Tax and other debts owed to HM Revenue and Customs

If you've received a bill from HM Revenue and Customs (HMRC) that you can't pay, it's important to contact them as soon as possible to try to come to an arrangement. If you don't, and your bill remains unpaid, HMRC will start proceedings to recover the money.

Your options if you can't pay your bill

If you can’t pay your bill, talk to the office that sent you the latest communication - if they agree that you really can’t pay, they’ll do what they can to help. They may give you extra time to pay – possibly by instalments.

If you ignore your bill

HM Revenue and Customs (HMRC) will take ‘enforcement action’ to get the money if you don’t pay your tax bill. You may be able to avoid this if you contact them.

If you don't reach an agreement (or you don't keep up the payments you've agreed to make) HMRC has several options.

Direct recovery of debts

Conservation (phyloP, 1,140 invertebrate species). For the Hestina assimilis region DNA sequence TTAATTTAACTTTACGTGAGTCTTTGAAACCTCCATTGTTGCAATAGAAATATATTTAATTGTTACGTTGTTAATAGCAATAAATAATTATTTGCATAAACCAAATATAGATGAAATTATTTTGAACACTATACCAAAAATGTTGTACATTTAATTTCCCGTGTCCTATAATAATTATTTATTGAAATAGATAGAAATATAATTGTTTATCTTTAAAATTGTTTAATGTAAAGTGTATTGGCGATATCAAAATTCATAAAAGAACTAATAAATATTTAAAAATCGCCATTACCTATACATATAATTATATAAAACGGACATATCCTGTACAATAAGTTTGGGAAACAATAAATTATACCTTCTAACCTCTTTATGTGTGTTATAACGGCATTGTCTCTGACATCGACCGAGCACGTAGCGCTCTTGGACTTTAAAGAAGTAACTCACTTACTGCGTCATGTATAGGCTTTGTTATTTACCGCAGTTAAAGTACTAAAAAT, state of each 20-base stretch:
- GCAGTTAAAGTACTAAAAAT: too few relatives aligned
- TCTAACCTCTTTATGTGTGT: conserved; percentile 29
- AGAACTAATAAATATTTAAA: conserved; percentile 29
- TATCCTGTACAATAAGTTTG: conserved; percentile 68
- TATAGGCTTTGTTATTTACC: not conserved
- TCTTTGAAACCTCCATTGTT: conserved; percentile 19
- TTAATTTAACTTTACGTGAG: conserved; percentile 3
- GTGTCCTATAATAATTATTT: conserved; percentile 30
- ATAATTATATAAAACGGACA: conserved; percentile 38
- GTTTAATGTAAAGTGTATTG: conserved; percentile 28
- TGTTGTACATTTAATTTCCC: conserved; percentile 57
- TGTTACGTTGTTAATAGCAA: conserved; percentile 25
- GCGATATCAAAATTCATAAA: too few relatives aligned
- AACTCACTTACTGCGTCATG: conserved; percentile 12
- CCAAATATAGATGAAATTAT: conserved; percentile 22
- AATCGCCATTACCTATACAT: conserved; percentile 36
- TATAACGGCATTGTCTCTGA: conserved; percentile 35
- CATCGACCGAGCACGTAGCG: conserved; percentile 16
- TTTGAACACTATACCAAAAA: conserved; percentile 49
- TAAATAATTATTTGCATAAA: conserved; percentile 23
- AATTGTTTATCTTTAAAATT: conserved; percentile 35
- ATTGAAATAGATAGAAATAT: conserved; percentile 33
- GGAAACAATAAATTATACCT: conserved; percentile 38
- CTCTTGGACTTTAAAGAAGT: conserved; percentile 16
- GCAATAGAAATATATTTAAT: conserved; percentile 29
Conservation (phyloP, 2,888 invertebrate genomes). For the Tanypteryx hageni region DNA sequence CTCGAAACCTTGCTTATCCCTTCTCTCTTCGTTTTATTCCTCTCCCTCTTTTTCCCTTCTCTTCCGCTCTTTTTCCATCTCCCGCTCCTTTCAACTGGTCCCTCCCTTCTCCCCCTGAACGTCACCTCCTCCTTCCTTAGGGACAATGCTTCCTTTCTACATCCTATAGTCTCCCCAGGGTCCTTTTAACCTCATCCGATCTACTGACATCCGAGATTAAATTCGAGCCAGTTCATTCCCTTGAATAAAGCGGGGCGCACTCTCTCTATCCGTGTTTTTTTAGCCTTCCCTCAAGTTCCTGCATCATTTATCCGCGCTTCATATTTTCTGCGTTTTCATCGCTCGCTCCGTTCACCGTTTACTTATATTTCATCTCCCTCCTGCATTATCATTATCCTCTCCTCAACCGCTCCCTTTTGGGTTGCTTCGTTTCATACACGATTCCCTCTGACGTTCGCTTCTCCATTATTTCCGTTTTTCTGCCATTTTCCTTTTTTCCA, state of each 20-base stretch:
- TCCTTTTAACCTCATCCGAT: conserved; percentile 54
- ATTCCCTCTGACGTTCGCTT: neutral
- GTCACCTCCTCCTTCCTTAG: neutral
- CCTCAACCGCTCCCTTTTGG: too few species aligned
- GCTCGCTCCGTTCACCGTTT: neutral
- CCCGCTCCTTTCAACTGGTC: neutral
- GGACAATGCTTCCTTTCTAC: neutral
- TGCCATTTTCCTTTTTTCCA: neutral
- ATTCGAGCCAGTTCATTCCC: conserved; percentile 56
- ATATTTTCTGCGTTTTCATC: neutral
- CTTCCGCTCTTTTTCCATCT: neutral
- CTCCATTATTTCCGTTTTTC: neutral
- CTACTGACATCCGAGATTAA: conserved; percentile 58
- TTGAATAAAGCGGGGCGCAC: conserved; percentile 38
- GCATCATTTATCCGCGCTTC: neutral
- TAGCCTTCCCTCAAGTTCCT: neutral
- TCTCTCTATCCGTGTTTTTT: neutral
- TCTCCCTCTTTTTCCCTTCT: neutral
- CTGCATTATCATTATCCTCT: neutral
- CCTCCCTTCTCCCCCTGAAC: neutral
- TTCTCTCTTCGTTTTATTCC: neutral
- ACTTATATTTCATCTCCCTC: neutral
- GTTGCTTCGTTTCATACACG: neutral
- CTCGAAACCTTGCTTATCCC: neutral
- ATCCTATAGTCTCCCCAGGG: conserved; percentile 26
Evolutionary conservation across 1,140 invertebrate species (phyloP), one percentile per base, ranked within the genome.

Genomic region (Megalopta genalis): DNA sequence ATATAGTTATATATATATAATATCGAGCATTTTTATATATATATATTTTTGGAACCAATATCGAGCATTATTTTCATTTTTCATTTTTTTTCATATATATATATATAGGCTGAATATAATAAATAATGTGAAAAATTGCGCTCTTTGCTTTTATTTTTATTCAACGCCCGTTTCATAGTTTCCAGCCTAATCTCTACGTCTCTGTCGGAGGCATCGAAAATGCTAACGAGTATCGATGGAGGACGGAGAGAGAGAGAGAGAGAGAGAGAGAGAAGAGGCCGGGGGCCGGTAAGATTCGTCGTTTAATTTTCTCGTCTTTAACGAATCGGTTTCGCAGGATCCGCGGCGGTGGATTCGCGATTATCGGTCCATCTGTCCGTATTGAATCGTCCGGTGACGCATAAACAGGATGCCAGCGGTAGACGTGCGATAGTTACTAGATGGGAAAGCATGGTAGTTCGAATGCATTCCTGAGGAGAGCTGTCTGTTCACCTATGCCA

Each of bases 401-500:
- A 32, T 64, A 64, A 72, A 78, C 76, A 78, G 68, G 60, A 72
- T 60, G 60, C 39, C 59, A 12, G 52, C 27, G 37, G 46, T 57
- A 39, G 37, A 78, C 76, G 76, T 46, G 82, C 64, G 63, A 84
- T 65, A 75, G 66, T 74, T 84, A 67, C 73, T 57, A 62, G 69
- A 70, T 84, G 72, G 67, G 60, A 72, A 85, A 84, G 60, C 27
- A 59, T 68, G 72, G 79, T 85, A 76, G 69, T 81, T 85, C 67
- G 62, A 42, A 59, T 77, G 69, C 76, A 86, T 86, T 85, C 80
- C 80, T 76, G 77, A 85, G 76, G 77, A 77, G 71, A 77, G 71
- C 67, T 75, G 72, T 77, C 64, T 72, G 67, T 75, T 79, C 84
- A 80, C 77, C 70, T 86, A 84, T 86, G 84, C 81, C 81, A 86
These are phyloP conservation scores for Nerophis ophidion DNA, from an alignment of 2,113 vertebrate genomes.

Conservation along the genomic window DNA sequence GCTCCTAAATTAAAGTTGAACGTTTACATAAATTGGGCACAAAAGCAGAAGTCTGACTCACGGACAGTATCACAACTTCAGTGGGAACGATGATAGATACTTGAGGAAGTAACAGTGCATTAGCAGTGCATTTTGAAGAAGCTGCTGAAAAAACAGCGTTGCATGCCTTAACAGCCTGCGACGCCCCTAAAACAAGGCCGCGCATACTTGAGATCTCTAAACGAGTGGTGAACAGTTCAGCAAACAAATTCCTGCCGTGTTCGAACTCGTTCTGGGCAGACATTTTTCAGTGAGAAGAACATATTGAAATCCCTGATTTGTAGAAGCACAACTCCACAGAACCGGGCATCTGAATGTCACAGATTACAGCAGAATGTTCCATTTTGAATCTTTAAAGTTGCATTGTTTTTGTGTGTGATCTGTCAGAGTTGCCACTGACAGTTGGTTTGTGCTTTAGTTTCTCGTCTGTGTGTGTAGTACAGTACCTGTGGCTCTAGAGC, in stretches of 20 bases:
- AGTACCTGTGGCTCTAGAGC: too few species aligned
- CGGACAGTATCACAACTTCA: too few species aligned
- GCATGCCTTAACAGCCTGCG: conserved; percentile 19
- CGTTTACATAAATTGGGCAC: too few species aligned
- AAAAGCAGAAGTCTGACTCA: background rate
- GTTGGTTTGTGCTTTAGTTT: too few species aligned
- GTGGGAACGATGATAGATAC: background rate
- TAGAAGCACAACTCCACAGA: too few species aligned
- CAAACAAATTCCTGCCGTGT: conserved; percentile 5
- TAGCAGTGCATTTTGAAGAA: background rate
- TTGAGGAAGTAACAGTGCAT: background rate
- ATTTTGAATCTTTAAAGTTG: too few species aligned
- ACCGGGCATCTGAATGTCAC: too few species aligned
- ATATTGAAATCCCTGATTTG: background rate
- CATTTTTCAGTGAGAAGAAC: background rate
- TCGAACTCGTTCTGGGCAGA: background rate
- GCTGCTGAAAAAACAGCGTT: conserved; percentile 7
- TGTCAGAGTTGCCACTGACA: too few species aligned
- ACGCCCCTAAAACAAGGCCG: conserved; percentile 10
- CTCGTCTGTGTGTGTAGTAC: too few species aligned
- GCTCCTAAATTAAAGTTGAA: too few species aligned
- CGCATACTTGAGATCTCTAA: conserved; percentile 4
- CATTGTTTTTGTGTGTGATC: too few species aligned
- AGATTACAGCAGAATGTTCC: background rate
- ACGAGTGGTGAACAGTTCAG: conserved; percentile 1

HMRC can take the money you owe directly from your bank or building society account. This is called ‘direct recovery of debts’.


HM Revenue and Customs (HMRC) can take things you own, and sell them to pay your debt. This is called  ‘distraint’ in Northern Ireland.

You’ll also be charged certain fees. Find out more about distraint on the the GOV.UK website, including what happens when HMRC visit and their enforcement action fees. 

Court action

If HM Revenue and Customs (HMRC) takes you to court, you may have to pay court fees and HMRC’s costs as well as the tax you owe.

Find out what happens if HMRC start magistrates court proceedings against you.

Bankruptcy proceedings

If you don't pay or your debts exceed your assets, you could be bankrupted and lose your home, business, savings and investments.

Free advice if you can't pay your tax bill

You can also get advice  from a number of organisations, including: 

If you think you've been treated unfairly

You have a right to fair treatment by HMRC even if you can't pay your tax. If you're unhappy with how you're treated you can complain.

More useful links

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